On May 26, President Obama announced among other things that he was establishing “new directorates and positions within the National Security Staff to deal with new and emerging 21st Century challenges associated with cybersecurity, WMD terrorism, transborder security, information sharing, and resilience policy, including preparedness and response.” Statement by the President on the White House Organization for Homeland Security and Counterterrorism, May 26, 2009.
These new positions directly result from the completion of an interagency cyber-security study that he commissioned on February 9, 2009, “to ensure that U.S. Government cyber security initiatives are appropriately integrated, resourced and coordinated with Congress and the private sector.” President Obama Directs the National Security and Homeland Security Advisors to Conduct Immediate Cyber Security Review, February 9, 2009. The study, lead by Melissa Hathaway, Acting Senior Director for Cyberspace for the National Security and Homeland Security Councils, was to be completed within sixty days.
The White House reported that the study was completed and delivered to White House staff on April 17, and is currently being reviewed. Statement by the Press Secretary on Conclusion of the Cyberspace Review, April 17, 2009. Once the review of the conclusions is completed, the White House “will begin discussing the results.” Id.
During a speech delivered at the RSA Conference in San Francisco in April 22, 2009, Hathaway apparently discussed some of the report’s methodologies and promised that once the report was issued to the public, it would be apparent that significant work would be required to remedy identified concerns. Reports of the speech were published in various places, but notable among them were Government Technology and Fusion Authority.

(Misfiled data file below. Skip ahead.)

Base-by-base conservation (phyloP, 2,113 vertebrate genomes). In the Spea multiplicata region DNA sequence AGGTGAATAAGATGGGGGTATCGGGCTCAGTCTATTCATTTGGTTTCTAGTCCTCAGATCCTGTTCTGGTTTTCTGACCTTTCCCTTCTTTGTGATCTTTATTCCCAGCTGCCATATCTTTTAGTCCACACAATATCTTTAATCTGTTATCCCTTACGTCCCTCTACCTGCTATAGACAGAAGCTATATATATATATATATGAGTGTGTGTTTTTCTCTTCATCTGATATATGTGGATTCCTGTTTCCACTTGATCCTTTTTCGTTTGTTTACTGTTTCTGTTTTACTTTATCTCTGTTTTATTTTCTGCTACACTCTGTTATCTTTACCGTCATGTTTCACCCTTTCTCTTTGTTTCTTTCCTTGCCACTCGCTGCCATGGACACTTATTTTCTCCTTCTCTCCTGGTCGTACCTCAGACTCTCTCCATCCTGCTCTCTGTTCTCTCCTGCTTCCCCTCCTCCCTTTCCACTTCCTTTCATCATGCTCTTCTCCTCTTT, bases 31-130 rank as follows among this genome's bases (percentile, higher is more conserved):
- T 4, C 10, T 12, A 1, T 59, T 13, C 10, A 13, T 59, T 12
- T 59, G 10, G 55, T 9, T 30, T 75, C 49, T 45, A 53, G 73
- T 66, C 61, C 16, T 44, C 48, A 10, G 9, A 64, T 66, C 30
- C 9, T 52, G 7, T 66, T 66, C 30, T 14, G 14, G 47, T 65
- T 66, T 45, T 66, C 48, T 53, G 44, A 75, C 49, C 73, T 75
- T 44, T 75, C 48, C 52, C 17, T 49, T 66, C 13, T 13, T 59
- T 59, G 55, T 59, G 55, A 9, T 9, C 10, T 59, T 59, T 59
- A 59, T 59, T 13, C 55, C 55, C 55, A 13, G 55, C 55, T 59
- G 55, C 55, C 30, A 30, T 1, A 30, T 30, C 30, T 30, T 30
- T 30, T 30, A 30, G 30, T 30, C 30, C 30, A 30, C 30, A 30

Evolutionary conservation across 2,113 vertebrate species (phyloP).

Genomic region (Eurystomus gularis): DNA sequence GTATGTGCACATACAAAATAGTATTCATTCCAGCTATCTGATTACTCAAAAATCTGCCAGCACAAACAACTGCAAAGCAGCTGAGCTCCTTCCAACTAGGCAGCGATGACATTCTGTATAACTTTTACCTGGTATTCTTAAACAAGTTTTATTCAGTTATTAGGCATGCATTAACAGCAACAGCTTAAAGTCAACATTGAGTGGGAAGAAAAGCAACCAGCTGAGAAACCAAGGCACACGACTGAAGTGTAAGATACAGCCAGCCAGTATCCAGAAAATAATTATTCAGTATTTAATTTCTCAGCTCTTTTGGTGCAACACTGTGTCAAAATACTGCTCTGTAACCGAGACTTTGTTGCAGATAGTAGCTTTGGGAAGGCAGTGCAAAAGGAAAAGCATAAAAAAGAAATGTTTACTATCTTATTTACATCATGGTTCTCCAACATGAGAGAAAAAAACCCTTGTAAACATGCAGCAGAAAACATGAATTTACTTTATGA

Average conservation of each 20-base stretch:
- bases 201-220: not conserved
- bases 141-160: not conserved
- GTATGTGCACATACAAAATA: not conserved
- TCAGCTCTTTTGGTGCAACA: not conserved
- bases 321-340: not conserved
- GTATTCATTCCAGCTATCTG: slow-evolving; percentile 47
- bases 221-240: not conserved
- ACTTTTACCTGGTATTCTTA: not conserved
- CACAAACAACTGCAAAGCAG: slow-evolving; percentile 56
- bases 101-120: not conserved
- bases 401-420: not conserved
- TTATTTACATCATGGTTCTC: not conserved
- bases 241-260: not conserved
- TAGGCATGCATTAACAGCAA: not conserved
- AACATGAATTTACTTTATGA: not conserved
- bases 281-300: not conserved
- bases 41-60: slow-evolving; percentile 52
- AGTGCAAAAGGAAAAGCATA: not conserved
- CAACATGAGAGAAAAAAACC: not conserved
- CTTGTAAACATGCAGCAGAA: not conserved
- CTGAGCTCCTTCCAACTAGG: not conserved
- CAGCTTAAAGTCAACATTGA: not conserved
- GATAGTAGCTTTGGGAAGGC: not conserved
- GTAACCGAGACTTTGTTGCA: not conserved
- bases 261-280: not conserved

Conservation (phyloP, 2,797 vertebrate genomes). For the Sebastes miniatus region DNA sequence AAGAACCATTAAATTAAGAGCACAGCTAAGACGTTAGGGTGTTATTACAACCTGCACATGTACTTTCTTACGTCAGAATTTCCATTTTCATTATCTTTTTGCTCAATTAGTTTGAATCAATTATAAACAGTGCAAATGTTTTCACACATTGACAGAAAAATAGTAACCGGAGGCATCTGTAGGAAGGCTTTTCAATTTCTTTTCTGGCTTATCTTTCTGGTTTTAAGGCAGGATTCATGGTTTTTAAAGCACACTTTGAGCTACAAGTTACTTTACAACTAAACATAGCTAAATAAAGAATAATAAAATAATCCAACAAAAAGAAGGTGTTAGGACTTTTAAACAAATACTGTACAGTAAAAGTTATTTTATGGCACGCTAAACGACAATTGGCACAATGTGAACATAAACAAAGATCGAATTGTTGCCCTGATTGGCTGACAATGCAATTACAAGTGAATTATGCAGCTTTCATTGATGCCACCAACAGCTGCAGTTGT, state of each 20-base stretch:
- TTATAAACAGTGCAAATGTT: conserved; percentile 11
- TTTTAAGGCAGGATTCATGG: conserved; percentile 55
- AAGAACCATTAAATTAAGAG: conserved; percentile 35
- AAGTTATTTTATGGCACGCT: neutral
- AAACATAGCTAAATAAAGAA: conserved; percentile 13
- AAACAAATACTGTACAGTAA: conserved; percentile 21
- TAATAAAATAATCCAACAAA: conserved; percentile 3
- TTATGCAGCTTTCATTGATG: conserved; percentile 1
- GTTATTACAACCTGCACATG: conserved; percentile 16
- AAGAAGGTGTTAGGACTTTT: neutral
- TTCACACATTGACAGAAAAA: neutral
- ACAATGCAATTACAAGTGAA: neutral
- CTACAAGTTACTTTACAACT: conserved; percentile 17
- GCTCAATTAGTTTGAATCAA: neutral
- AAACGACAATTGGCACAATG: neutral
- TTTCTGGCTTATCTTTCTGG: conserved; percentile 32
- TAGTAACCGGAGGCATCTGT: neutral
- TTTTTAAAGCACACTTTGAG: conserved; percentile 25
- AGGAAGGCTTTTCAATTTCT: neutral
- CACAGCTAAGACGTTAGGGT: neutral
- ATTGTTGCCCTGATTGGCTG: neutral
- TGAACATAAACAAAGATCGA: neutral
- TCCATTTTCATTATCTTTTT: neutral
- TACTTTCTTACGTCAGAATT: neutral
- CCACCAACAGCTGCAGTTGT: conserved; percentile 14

Finally, according to Information Week, the White House is expected to release the study report to the public on May 29, 2009, at the same time the new positions in the National Security Staff are announced.
CDT Recommended Keeping Advisor Position within Department of Homeland Security
On May 1, 2009, Gregory T. Nojeim, Senior Counsel and Director of the Center for Democracy & Technology’s (“CDT”) Project on Freedom, Security and Technology, testified before a subcommittee of the House Committee on Energy and Commerce on May 1, 2009, arguing that the new positions be created within the Department of Homeland Security, instead of within the National Security Agency (“NSA”). See also Reuters, “Experts: Cybersecurity Czar Needs to Be White House-Based,” published by FoxNews on May 2, 2009; Cong. Rec., Daily Digest, May 1, 2009 at D486 (confirms that hearing was held and that testimony was received by “public witnesses,” but does not identify who testified).